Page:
THE small garden of our first cottage in the Yorkshire Dales was dominated by three towering elm trees which were higher than the garden was long. From our kitchen window, they framed the view across the valley to the tiny beck which, for its size, was home to some monstrous trout.
Those plump, healthy fish – and the heron that used to hunt them – was an indicator that the local habitat was in pretty good shape. Or so we thought. We did not know then that a deadly virus was lurking in our garden and that, within a year or so, that splendid view would change, probably for ever.
Elm: back from the dead?
It was autumn time when we moved in so it was not until the following spring that we realised that, whilst other species of trees were blooming, our elms were developing a skinny, threadbare sort of look. It was one of our new neighbours, a part time forester, who gave us the bad news: “Sorry, but yon elms have t’ disease.”
This presented us with a major dilemma. We desperately wanted to keep our elms but, because of their size, had they ever fallen – and the winds swept down that valley like express trains – they could have hit our cottage or, even worse, the cottage next door: not an act of good neighbourliness.
They had to go. Our forester neighbour felled them into the next door field – having to take down and then rebuild the drystone wall to do so, otherwise that would have been crushed too - and chain sawed them into logs. We shared those for our open fires and, bless him, he didn’t charge us a penny – a professional tree surgeon would have billed us for many hundreds today.
Despite that kindness, we soon moved house. Our prized view had somehow been raped and this was a scene being repeated across the nation: according to experts, some 25 million elms were killed off or felled in the last 30 years if the 20th Century and you can still see the gaps they left.
Where I fish in the Lune Valley, there is a marvellous wood along a high ridge which still looks like a mouth savaged by a mad dentist because of the gaps left by the missing elms – and they had to be felled almost 40 years ago.
So imagine my delight this week when I received an announcement from a relatively new charity, the Conservation Foundation, that 250 schools throughout the UK had signed up to a new scheme to plant thousands of elm saplings grown on from native trees which, for reasons unknown, had survived the great plague (See News).
Mother Nature is in total confusion after the coldest winter for 30 years...
This comes at a time when, as I have reported before, the one millionth tree is to be planted in the Yorkshire Dales this year under a long-standing project organised by the Yorkshire Dales Millennium Trust and in other parts of the country, there is a huge growth in tree planting – most of it carried out by amateur volunteers and charities.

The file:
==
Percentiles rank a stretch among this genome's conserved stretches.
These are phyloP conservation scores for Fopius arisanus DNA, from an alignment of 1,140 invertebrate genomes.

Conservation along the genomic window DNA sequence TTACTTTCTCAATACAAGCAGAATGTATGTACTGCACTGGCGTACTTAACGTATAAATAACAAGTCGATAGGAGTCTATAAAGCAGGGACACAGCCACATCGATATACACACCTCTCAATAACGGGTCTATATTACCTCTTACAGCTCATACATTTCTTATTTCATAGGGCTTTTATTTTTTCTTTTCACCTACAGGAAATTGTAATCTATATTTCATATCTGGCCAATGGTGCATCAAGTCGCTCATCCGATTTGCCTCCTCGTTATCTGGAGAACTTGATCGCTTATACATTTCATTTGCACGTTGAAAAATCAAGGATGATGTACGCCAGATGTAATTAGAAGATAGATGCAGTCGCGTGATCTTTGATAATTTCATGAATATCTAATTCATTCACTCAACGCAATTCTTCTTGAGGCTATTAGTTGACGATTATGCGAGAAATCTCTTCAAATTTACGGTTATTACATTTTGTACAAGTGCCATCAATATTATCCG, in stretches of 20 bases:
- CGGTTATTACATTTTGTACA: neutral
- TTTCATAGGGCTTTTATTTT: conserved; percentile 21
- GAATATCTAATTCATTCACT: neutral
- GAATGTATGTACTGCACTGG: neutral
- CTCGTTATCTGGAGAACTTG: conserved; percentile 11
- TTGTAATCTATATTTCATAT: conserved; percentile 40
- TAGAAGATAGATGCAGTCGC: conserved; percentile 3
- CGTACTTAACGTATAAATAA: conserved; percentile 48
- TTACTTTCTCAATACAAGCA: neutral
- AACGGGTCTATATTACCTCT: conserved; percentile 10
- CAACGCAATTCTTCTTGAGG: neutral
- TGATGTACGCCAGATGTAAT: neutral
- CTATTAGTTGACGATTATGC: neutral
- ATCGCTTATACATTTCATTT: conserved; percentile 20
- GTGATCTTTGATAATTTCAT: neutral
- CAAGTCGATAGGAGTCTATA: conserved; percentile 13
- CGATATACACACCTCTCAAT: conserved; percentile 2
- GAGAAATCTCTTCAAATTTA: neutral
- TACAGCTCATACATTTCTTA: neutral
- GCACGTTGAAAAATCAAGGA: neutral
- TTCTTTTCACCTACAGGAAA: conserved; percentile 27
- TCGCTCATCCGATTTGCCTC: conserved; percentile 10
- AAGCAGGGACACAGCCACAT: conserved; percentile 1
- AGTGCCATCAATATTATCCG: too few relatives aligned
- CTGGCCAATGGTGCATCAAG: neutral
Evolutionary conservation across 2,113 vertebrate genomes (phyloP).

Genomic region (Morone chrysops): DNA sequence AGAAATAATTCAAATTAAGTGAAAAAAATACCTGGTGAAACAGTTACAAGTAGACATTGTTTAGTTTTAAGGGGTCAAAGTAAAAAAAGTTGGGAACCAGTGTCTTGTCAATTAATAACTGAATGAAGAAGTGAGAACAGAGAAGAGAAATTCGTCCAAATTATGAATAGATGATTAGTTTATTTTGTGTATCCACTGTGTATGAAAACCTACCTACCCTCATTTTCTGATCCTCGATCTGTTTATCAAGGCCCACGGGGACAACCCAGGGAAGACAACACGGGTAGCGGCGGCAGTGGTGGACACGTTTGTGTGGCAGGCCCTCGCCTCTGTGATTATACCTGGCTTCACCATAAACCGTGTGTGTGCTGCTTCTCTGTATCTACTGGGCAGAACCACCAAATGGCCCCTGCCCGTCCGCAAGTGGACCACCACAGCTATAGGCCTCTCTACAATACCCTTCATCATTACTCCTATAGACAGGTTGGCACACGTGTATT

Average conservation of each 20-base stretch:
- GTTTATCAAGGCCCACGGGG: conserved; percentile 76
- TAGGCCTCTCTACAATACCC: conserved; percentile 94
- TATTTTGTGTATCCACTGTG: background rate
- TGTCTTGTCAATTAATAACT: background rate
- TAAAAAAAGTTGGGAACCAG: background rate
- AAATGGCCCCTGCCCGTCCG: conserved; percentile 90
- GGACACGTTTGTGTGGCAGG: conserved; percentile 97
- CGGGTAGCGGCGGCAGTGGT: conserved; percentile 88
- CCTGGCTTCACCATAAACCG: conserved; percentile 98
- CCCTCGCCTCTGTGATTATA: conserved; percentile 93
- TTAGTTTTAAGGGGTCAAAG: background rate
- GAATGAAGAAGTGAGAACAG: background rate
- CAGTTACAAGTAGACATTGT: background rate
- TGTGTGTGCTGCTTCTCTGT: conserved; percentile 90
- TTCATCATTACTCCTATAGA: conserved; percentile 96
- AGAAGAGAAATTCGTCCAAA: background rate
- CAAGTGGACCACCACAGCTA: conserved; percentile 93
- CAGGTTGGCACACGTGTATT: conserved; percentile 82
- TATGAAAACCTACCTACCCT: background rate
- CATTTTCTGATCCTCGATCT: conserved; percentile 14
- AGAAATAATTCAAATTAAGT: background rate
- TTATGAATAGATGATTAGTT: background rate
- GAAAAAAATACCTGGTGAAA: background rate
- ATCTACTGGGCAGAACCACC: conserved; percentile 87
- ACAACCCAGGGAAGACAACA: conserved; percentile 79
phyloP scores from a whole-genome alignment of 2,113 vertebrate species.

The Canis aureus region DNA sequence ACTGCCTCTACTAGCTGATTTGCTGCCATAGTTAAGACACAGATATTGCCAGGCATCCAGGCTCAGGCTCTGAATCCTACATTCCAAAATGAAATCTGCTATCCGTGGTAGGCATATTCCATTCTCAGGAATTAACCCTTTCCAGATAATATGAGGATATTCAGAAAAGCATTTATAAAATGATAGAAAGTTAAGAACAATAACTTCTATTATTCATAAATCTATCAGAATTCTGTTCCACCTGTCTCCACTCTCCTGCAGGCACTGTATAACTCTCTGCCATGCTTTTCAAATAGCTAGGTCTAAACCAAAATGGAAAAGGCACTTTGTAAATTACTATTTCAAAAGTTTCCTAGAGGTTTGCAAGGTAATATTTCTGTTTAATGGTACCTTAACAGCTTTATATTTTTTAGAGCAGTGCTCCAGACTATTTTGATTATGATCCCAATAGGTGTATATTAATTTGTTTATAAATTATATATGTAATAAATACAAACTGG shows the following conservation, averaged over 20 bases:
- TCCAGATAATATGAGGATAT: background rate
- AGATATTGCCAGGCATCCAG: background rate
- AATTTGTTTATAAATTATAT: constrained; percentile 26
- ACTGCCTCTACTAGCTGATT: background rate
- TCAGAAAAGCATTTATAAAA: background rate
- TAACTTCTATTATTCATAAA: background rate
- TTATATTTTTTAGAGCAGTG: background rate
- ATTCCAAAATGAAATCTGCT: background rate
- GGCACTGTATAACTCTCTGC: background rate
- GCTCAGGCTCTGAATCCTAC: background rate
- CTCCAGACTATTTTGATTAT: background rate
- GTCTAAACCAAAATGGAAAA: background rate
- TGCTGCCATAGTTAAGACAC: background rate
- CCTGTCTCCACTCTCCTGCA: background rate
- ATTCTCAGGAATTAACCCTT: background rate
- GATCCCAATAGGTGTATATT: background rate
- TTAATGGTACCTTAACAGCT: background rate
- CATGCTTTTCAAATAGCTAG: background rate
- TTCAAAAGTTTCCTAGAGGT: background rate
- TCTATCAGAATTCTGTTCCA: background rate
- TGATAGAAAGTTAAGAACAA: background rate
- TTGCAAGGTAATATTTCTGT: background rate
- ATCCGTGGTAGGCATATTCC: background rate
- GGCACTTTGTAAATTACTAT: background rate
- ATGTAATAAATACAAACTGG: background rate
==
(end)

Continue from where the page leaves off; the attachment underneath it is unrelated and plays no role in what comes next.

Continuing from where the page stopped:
Also this week came news from another of my favourite charities, the Woodland Trust, asking the great British public to help them build a data base by reporting the blossoming of plants like snowdrops, crocuses and daffodils or the laying of frogspawn in streams and ponds (see News also).
These key arrivals will allow the trust, which manages some 1,000 woods, all of them open to the public, to build a hard-fact data base on climate change without, hopefully, any of the controversy on this subject stirred up by some of the alarmist views of certain scientists whose livelihoods depend of research grants from Government.
This is a subject I would rather ignore at present – as I am trying desperately to ignore the looming general election and its potential affects on the countryside – but I must confess to enjoying a chuckle when such data on snowdrops and daffs are being collected when Mother Nature is in total confusion after the coldest winter for 30 years (50 years in Scotland).
My snowdrops haven’t appeared at all yet, and it was St David’s Day on Monday, when the patron saint of Wales is usually celebrated by the wearing of daffodils: my daff shoots are perhaps four inches tall and, worryingly, have gone yellow at the tips. This, I guess, it the result of some of the severe frosts last week. So much for global warming!
But I do not wish to end on a bitter note. At a time when the country is in such a mess financially and socially, it warms the old cockles to see that robust charities and their ever-willing amateur volunteers are happy to get off their backsides and go to work to save and enhance our precious countryside. If only there were some in Westminster prepared to do the same.